|NCCU Connects With Haiti|
|By Jamese Slade--Black College Wire|
Two first-generation Haitian Americans with ties to N.C. Central University are struggling to come to grips with the scope of the tragedy.
Haiti is a poor country; more than 50 percent of its citizens live on less than one dollar a day.
Rony Camille is an NCCU alumnus who graduated in 2007. Camille first heard that an earthquake had struck Port-au-Prince on Jan. 12 while at work at his job as media program director for Tyngsborough, Mass.
“I was scared. At one point I lost it. I thought we were going to die,” he said, referring to when he crossed into Haiti. He said the roads were so bad that the bus was about to tip into a lake.
“People are sleeping on the streets in tents.” Prices have been raised on food and other resources, according to Camille. Exchanging Dominican pesos for the Haitian gourde was “twice the amount as usual. Many buildings are gone,” he said.
“My biggest fear is the aftermath. This country has gone through a lot. This is worse than 911, Katrina and the tsunami.” “This is a country that doesn’t have infrastructure. There is no food or water,” he said.
On a more positive note, Camille said, “They are in high spirits ... and people are being civilized.”Camille returned from Haiti yesterday with news that his cousin died in a collapsed office building, but that the rest of his family survived. He described the situation as “really bad.”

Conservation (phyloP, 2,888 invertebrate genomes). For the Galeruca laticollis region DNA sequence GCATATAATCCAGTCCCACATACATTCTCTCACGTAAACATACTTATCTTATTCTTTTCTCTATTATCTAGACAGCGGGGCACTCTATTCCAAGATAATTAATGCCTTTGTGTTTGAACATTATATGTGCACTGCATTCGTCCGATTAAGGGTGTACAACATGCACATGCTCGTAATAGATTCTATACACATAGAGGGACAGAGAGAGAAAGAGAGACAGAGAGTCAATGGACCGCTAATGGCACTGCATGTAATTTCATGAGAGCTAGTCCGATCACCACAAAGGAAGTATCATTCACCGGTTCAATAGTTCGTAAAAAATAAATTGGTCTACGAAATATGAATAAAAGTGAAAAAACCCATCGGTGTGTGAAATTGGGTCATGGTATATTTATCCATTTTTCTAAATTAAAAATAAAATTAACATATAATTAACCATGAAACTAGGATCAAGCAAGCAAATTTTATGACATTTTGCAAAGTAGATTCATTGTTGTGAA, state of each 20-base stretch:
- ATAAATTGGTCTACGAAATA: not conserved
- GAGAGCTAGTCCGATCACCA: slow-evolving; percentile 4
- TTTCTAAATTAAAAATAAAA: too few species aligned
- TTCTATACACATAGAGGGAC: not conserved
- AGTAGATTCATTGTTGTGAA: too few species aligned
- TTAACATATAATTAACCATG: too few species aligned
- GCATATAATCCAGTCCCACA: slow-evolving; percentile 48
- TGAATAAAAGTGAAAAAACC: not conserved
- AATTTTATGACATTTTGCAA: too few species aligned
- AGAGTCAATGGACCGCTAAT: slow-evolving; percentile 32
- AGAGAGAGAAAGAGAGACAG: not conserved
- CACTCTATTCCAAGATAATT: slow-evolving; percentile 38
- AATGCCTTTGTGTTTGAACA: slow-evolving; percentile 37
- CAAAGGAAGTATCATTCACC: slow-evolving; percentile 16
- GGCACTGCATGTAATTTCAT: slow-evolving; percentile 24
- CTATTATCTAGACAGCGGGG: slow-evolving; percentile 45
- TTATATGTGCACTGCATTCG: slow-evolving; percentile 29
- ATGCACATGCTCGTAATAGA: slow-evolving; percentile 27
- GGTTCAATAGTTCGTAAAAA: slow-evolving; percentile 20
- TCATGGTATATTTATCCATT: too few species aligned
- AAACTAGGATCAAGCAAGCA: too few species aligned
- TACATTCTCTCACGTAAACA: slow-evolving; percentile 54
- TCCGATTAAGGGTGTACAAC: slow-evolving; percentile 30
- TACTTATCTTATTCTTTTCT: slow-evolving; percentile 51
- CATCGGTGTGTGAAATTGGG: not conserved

Mass communication junior Natasha Gordon was also in the dark about her family’s situation in Haiti. “We couldn’t get in contact with any family until this past Friday,” she said.
We couldn’t get in contact with any family until this past Friday,” she said. “It was also about the orphans we are responsible for,” she said, explaining that her parents operate two orphanages that care for 45 children.
“Thankfully there weren’t any casualties.”
Gordon said one orphanage had minor damages, but the other is “completely gone.”
Gordon, who plans to fly to Haiti next month, said it’s important that students help out. “My goal is to start fundraising as soon as possible.” Gordon is working with Duke University’s Haitian Student Association and with NCCU’s student organizations to get support for Haiti. Friday.
Gordon is working with Duke University’s Haitian Student Association and with NCCU’s student organizations to get support for Haiti.
The Student Government Association has called an emergency council meeting for January 22 to bring presidents of all campus organizations together to come up with ideas on how to help Haiti. Gordon's biggest fear is the number of bodies and where they are going to be buried. “The clean water supply will be infected by the amount of bodies,” she said.
Both Gordon and Camille are confident that Haiti will make it through this latest hardship.
“This country has gone through a lot -- hurricanes, wars, and now an earthquake,” said Camille, who described Haiti as a country of survivors.
Gordon and Camille also are proud of the way Americans have responded to the Haitian disaster.
“This is one of the things I love about America. Most Americans do not let culture and races divide us,” Gordon said.
“It’s amazing,” Camille said. “People spread the word really fast. People are being so kind and caring, but there is more that needs to be done. More! More! More! needs to be done.”
Recent United Nations projections estimate that the death toll may reach 200,000. Currently, more than one million Haitians are homeless.
Jamese Slade writes for the Campus Echo, the North Carolina Central University student newspaper, which originally published a version of this article.
|Posted Jan. 21, 2010|
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